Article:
The Dietary Approaches to Stop Hypertension or DASH diet promotes fruit, vegetable, and low-fat dairy food consumption while reducing saturated fat and cholesterol intake. It is recommended for the management of hypertension based on the extensive evidence of its blood pressure lowering effects, but its benefits are not limited to blood pressure.1 Evidence shows that adhering to a DASH diet leads to a reduction in body weight, body mass index (BMI), and waist circumference (WC) in comparison to a typical or usual diet.2-7 However, studies suggest that it is not significantly more effective than other healthy diets in reducing body weight.8-10
Soltani et al. conducted a systematic review and meta-analysis of 13 randomized controlled trials (RCTs) that examined the effect of the DASH diet on weight, BMI, or WC. 2 Ten studies (n=1291) found that over a period of 8 to 24 weeks, those who adhered to a DASH diet significantly decreased body weight by 1.42 kg (95% confidence interval [CI] [-2.03 – -0.82], p<0.001) compared to the control group, although the heterogeneity among the studies was high. Although weight reduction was greater in studies that examined the DASH diet with energy restriction than those without, a subgroup analysis revealed that weight loss compared to a control diet was still significant in both types of studies. Furthermore, weight reduction was significant following the DASH diet when compared to a typical diet, but was not significant when compared to other healthy diets. Lastly, weight reduction was only significant in studies among overweight and obese people (BMI >25). The patterns within these subgroup analyses were also found with regards to BMI. Over the span of 8 to 52 weeks, six studies found that BMI significantly decreased by 0.42 kg m-2 (95% CI [-0.64 – -0.20], p<0.001). Finally, two studies (n=511) with a duration of 24 weeks found that WC significantly decreased by 1.05 cm (95% CI [-1.61 – -0.24]) compared to other iso-caloric diets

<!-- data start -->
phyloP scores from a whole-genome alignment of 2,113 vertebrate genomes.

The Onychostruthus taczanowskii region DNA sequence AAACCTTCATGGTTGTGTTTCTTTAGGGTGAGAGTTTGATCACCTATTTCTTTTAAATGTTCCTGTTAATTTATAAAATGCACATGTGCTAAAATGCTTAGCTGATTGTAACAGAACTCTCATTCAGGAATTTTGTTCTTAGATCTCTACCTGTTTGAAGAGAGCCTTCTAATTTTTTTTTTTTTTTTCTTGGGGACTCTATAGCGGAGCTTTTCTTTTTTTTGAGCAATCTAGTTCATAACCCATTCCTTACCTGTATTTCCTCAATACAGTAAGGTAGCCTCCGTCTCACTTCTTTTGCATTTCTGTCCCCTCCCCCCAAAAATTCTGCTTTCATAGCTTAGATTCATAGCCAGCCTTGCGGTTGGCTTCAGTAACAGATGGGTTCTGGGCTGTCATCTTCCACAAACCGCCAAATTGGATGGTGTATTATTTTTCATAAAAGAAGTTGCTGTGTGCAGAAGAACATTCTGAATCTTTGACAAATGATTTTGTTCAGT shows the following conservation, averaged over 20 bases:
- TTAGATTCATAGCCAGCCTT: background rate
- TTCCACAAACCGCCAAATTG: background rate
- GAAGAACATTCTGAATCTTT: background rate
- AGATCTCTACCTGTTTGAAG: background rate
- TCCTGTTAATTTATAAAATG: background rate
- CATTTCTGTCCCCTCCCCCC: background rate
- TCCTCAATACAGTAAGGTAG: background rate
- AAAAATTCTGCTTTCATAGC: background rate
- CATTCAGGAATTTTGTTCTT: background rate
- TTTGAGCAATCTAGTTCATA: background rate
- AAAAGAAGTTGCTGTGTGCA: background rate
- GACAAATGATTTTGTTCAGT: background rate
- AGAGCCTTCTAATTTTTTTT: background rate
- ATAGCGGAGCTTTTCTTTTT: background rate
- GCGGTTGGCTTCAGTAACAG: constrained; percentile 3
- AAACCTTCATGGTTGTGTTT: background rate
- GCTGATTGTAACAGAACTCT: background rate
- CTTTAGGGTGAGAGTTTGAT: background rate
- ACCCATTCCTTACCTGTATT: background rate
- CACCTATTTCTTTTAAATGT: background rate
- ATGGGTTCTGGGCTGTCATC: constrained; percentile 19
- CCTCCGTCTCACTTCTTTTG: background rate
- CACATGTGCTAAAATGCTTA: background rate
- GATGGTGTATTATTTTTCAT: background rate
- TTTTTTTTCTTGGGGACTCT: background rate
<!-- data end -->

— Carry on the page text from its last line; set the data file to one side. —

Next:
Kucharska et al. conducted a recent RCT that supported these findings.4 The authors randomly assigned 131 overweight or obese patients with primary hypertension to a DASH intervention group (DIG) or a control group given only standard recommendations. Comparing baseline levels to those after three months, the authors found significant decreases in the DIG group for body mass (89.69 + 16.31 kg vs 85.60 + 15.96 kg, p=0.000), BMI (32.61 + 4.46 vs 31.11 + 4.28, p=0.000), and WC (105.30 + 11.46 cm vs 100.55 + 11.07 cm, p=0.000). Compared to the control group, which had nonsignificant changes, the DIG group had significantly bigger reductions in body mass (p=0.000), BMI (p=0.005), and WC (p=0.000).